In Italian "piccolo" (small) has two comparative forms: "più piccolo" and "minore". While "più piccolo" can be used to refer either to physical size or age difference, "minore" generally refers to age difference or to an abstract quality, rather than physical size.

So, Italians can correctly say:

  1. Our room is "più piccola" than yours.

  2. The incident is of "minore" importance.

It is clear to me that in "1" case the correct English word to replace "più piccola" is "smaller", but I'm not sure whether in "2" case one should replace "minore" with "smaller" or with "lesser", or if both are correct.

Can anybody explain if there exist a parallelism between Italian and English in the sense above and if "smaller" and "lesser" are both correct in "2" case?

2 Answers 2


Lesser is often found in this sense, and it's not exactly wrong; but it falls ill on my ear. The comparative form of little is less, and I don't see that any nuance is added by using lesser:

The incident is of less importance.

Except in long-established names such as Lesser Britain, I recommend reserving lesser for nominal use:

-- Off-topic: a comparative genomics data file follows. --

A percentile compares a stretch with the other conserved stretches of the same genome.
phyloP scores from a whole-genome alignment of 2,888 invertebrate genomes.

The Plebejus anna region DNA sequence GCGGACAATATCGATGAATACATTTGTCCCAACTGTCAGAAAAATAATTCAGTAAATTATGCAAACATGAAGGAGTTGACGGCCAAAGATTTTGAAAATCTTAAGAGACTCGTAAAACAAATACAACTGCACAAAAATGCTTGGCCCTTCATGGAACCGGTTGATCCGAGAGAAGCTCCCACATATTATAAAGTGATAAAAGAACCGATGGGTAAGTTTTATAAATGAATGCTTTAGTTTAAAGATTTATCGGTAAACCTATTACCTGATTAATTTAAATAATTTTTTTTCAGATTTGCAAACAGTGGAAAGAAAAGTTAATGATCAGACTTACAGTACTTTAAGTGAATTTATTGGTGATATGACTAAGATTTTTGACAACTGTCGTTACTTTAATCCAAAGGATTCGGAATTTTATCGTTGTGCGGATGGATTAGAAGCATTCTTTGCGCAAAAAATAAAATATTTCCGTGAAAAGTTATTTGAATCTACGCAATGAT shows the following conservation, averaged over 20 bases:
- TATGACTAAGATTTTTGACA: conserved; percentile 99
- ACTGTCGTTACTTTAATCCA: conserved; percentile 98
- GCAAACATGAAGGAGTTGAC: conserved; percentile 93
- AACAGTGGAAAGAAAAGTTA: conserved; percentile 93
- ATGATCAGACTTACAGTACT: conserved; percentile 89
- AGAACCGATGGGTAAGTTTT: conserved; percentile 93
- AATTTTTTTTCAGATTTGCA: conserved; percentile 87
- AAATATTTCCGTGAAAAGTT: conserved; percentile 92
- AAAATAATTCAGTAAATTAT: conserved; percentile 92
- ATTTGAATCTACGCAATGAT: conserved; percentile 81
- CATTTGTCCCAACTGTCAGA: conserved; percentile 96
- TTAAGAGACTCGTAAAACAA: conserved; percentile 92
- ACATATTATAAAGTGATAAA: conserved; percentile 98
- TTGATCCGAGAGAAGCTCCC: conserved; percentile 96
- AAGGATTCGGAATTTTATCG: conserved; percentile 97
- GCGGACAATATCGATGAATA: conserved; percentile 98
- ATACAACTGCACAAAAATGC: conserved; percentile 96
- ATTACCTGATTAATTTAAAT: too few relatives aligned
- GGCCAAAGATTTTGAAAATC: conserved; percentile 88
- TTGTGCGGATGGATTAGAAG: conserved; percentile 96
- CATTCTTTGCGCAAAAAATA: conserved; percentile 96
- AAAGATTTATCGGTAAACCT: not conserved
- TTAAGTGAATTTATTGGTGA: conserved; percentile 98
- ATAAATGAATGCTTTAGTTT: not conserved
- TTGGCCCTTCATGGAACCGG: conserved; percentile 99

Enter the lesser of this sum and $10,000.

With regard to less and smaller: In the positive grade, to say that something is of small importance is pretty much equivalent to saying it is of little importance. In the comparative grade, however, the two have different senses. Less may be used to compare two matters of any degree of importance:

This matter is of less importance than the former, which is itself of little importance.
This matter is of less importance than the former, but both are of great importance.

Smaller, however, is only used to compare two matters which are both of small importance:

This matter is of [even] smaller importance.


For example 2, a common way to express that idea is to say "The incident is of little importance."

/ˈlitl/ Adjective Small in size, amount, or degree (often used to convey an appealing diminutiveness or express an affectionate or condescending attitude). A small amount of: "we got a little help from my sister"; "you only see a little of what he can do".

Adverb: To a small extent: "he reminded me a little of my parents".


adjective. small - petty - slight - short - low - tiny

adverb. a little - slightly - somewhat - few

from the Google dictionary

You must log in to answer this question.